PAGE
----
There are many ways to bring out a hamon line to make it 'pop' if it is a bit subtle - from the traditional way which takes day after day (after day) of polishing by hand using hazuya and jizuya polishing stones (and is a skill that takes a Japanese Toshigi 10 years to master), to modern hybrid polishing techniques, doing an acid or a lemon etch to bring out the hamon line details and quite a few more tricks and techniques - many of which we will cover here.
But first, let's quickly take a look at the hamon in a bit more detail to understand exactly what we are bringing out..
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Okay, to keep it simple - the hamon is a visual by product of a traditional technique called differential hardening - the spine of the blade is clayed while leaving the edge exposed, heated up until it is red hot for a few minutes and then rapidly cooled.
The exposed edge of course will cool much faster than the spine, creating a very hard edge and flexible spine - and the hamon is the demarcation point between the two levels of hardness now in the steel.
The thing is, it's not easy to see - and unless you bring out the hamon line somehow, it remains 'buried' in the steel. This is why it is possible if you just polish up a Katana without paying any attention to the hamon you will obscure it - but a real hamon is still there waiting to come out..
Don't worry, we are going to get to the 'how to' soon enough - but so that you know - there are two ways that bring out the hamon line. The first one results in a whiteish/milky hamon against a darker spine called 'hadori' - if you look very closely at hadori hamon you will see the 'real' hamon beneath it - and this technique is created by acid etching the blade.
The other more traditional style, the classical style, results in a more subtle, more natural and usually darker colored hamon on a steel background and is sometimes called a 'real' hamon. You can see more examples on this page from the information section of a Nihonto seller in Japan called 'Usagiya'.
The ONLY way to cretae a 'real' hamon is via the painstaking process involving Japanese water stones - and polishing with..
The classical way to bring out a hamon line, the use of Japanese polishing stones, is Asa Mae Shigoto Dewa Nai (not a task to accomplish before breakfast) which is an old Japanese expression meaning something that will take a looong time..
And learning how to do it, that will take even longer.. In fact, it usually takes 5 years for an apprentice to become a swordsmith in Japan, but for a polisher, it takes 10..
That's how tricky it is to learn how to polish a hamon using the traditional method..
As such, there is no way we can cover how to learn this in an online article. The best attempt I have seen is again on the Usagiya site here but there are two big reasons why it is not a good idea to just mess around with the techniques and treat them too lightly..
The first reason is that it simply takes too long to learn how to do it properly. One SBG member, benvk, who is himself who is studying the arts of hand polishing a hamon puts it like this:
"I can categorically say that if you want learn how to polish these things correctly, be prepared to sacrifice a hell of a lot of time and effort. These are not easy skills or techniques to learn and I can only guarantee you frustration and heartache all the way down the line.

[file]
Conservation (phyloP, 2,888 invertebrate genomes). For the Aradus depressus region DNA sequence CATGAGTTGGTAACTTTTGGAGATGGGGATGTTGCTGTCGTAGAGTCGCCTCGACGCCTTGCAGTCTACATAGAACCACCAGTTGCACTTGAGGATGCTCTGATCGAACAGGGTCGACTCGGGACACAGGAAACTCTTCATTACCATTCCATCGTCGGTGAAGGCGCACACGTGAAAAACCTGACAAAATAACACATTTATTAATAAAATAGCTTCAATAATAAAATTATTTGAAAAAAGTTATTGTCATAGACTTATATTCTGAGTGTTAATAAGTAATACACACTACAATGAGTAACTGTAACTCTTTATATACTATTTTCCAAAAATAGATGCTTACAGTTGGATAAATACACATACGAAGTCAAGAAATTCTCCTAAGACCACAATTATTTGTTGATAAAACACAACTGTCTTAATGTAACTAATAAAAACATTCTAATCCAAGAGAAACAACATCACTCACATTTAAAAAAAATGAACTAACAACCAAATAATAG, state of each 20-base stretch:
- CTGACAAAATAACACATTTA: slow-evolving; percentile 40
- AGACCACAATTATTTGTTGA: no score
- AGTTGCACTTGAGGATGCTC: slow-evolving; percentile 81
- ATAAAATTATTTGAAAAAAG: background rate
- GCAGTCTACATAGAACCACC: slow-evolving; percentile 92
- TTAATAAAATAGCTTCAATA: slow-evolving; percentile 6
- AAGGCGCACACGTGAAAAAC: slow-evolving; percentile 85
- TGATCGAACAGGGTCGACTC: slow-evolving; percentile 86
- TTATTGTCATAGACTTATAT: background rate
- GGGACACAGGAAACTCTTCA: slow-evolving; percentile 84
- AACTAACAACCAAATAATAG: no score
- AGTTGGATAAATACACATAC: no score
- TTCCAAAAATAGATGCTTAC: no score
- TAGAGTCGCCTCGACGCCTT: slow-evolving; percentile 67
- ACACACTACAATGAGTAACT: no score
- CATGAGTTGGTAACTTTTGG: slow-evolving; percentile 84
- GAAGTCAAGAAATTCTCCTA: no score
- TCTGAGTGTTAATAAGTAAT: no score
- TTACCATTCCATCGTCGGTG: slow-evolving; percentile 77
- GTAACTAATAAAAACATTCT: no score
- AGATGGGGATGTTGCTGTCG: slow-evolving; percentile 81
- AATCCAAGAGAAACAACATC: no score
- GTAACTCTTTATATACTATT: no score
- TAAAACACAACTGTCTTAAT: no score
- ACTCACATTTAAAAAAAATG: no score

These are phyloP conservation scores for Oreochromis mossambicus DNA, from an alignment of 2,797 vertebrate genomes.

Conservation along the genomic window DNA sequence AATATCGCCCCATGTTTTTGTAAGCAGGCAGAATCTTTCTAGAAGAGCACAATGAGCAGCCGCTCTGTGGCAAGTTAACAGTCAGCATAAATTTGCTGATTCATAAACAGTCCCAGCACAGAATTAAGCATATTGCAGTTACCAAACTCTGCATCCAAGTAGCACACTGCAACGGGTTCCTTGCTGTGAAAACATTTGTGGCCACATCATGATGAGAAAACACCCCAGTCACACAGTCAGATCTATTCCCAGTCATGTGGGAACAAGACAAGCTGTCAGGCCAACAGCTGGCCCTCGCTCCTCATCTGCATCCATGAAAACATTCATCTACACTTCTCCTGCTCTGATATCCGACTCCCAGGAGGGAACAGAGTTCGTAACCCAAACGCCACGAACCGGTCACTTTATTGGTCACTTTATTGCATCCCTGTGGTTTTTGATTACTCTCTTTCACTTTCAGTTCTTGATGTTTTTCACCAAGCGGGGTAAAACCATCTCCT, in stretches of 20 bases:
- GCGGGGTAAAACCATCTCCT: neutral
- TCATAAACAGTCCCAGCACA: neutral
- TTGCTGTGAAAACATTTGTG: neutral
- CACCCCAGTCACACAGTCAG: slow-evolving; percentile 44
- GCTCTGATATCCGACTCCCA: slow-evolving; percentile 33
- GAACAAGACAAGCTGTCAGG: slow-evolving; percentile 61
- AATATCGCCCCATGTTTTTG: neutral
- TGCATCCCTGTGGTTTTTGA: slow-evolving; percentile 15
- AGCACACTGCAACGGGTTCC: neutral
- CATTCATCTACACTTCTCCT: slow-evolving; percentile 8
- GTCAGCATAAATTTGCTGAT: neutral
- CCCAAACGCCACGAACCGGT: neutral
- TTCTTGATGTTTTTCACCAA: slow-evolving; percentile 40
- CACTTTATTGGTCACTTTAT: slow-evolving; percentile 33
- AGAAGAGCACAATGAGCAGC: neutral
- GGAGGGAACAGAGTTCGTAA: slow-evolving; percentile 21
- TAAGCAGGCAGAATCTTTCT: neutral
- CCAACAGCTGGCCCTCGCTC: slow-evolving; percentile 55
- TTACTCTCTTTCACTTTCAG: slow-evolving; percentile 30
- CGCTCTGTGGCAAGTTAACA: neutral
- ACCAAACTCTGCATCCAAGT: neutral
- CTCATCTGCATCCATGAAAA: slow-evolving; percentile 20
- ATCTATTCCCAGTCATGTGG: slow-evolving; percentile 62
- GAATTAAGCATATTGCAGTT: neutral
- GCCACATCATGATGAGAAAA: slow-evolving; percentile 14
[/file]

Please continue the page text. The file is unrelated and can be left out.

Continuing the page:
I'm still very much a novice in this area and some days, the frustration is so bad that I just want to snap the blade I'm polishing in half! But, I'm stubborn (you have to be) and I know that one of these days, it will all come together in the way I want it to. It might take years but I'm in for the long haul."
But the second reason is more pragmatic - because modern steels are so hard that they are almost impossible to do this way - the imperfect nature of tamahagane means that the stones tend to 'bite' into it easier, while with modern steels they tend to glide over the surface and take even longer to do and require different techniques than what is used traditionally!
One modern method of polishing a Japanese blade to bring out the hamon line is called 'Hybrid Polishing' - below is a video which explains the basics of this much easier and more modern approach vs the traditional on two home made differentially hardened knives.
Hybrid polishing, as the name suggests, involves polishing and sharpening the blade first using the techniques outlined on this page of our site about hand sharpening (polishing and sharpening are the same process and usually happen at the same time)
Another short cut approach to the first stage of hybrid polishing is explained in our article - 'Polishing without the Zen'.
And the second stage is to acid etch the blade using lemon or vinegar, hence the name 'hybrid polish'. You can find more information this technique at the bottom of the page under 'more resources' - but, this article is called the EASIEST way to bring out a hamon line - and in many cases the first stage of the hybrid polish is not necessary.
So let's jump straight to the main methods used to bring out a hamon by casual sword enthusiasts - stuff that we CAN show you how to do in not in days or weeks, but in minutes and hours..
The most common way that most Western sword collectors use to bring out a hamon line is via an acidic etch. This is not as nontraditional as it sounds, as Japanese polishing stones are also mildly acidic - but it certainly is easier.
Here is a quick DIY instructional on this method by SBG member Slav.
Video Tutorial on the same basic technique and principles with a knife
The following info has been put together
from many other sources and adapted in a way I personally prefer, there
is a lot of room for personal experimentation and modification here. Remember that this is not a substitute for a full or modern polish but
just adds to the finished look and that this method is for
enhancing a real hamon that is really there, not a wire brushed or
otherwise false hamon. If your blade has not been differentially heated
where the edge is harder than the spine and instead has been through
hardened, it most likely does not have a real hamon and therefore this
technique will not work for you.
This is what has worked best for me and is not the last word on the subject so just use your best judgment and do some research.
From what I understand, different acids work better for different steel types. I use non diluted white or apple cider vinegar for 5160 steel with very good results. I have also used lemon juice (smells horrible when heated!) and ferric chloride to etch with varied results.
I would start with vinegar or lemons as it is probably the easiest and least expensive and then try others to see which works best for you.
List of supplies: